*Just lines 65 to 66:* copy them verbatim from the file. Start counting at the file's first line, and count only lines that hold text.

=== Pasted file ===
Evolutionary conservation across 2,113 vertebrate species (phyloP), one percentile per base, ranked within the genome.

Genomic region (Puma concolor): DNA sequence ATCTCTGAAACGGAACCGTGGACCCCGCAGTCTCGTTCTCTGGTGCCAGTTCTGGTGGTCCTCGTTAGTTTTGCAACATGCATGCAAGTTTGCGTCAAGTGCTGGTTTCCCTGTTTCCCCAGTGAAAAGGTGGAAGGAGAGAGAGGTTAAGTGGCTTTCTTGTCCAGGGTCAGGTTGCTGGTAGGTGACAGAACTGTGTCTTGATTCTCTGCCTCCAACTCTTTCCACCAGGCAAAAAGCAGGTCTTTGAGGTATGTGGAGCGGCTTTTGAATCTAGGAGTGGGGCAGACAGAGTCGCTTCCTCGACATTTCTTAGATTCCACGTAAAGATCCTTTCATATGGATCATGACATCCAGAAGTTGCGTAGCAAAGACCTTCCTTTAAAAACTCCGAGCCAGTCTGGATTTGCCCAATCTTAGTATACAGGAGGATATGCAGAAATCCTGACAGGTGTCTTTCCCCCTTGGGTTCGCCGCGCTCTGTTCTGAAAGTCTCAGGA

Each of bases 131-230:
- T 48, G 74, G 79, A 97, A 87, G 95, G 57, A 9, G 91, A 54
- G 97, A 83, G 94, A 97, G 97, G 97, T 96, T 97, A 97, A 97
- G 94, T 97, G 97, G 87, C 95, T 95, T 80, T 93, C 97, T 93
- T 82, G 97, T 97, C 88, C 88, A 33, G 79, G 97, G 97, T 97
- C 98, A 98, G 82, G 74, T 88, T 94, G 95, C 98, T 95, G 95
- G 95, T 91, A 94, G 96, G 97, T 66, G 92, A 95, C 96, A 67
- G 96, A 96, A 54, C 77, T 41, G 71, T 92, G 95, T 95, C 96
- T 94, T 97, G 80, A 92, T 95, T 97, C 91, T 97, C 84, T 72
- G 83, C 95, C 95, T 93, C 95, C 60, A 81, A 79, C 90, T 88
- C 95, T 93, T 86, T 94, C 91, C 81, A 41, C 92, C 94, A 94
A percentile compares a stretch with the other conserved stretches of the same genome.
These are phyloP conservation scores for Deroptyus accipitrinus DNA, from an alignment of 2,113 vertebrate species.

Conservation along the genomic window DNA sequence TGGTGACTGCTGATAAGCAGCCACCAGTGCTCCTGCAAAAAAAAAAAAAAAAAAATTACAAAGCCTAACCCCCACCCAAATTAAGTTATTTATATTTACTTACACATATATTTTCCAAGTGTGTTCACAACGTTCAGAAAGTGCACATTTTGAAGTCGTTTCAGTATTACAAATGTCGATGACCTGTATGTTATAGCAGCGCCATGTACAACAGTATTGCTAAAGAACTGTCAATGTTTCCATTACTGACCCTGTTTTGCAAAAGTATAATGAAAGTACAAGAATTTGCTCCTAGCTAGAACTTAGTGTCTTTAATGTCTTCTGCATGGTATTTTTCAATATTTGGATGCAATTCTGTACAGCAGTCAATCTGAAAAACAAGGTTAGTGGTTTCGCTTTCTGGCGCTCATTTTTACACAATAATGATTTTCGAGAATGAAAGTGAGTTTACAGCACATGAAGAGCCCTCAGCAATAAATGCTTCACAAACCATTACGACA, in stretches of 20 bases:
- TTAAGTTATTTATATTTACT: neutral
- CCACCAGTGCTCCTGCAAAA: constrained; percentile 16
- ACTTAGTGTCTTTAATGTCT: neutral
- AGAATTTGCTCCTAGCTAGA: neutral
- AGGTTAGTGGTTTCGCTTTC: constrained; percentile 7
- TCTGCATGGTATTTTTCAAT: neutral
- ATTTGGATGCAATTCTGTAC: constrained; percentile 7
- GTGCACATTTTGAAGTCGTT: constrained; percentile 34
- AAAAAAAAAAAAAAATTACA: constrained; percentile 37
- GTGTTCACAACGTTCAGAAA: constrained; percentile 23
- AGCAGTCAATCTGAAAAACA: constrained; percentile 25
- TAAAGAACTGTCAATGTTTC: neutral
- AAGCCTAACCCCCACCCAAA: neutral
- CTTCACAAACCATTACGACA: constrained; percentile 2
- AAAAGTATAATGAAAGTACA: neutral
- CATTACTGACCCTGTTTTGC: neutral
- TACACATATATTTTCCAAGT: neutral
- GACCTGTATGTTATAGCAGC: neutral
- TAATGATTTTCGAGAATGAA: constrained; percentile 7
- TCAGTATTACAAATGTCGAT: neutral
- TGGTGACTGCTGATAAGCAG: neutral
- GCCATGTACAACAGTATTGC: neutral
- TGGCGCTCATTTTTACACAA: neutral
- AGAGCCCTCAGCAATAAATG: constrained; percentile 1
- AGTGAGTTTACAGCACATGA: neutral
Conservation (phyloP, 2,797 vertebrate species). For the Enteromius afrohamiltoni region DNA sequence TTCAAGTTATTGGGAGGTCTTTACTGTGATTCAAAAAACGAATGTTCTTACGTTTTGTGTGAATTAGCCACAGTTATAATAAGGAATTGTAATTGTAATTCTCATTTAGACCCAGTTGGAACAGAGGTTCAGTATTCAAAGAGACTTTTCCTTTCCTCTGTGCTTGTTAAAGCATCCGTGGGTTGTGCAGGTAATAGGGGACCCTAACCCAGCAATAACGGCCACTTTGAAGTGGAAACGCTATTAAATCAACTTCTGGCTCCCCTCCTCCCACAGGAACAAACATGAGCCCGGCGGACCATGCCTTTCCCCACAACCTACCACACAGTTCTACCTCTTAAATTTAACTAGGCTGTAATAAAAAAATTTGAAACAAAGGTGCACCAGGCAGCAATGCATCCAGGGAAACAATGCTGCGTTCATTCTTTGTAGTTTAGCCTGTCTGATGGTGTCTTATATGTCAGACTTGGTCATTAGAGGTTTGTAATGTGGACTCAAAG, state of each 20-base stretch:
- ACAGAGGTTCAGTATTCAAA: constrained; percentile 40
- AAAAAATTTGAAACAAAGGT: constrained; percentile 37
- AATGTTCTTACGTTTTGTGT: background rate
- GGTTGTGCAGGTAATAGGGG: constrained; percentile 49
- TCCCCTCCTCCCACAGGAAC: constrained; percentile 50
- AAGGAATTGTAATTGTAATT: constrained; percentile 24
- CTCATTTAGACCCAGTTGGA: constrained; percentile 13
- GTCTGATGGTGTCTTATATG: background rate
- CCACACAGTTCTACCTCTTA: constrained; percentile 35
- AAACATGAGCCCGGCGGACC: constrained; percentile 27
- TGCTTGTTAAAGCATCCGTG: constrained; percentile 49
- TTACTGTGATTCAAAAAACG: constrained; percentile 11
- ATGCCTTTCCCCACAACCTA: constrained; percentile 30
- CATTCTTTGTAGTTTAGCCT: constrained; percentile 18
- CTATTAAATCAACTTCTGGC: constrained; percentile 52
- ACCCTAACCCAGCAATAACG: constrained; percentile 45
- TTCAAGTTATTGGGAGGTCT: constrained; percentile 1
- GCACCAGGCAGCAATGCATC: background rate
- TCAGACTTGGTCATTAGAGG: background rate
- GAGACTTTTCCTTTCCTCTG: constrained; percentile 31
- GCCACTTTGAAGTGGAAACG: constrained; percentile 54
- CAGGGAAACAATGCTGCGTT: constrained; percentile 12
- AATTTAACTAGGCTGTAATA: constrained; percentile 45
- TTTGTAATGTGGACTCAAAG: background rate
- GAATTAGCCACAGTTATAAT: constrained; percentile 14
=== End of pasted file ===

- AATTTAACTAGGCTGTAATA: constrained; percentile 45
- TTTGTAATGTGGACTCAAAG: background rate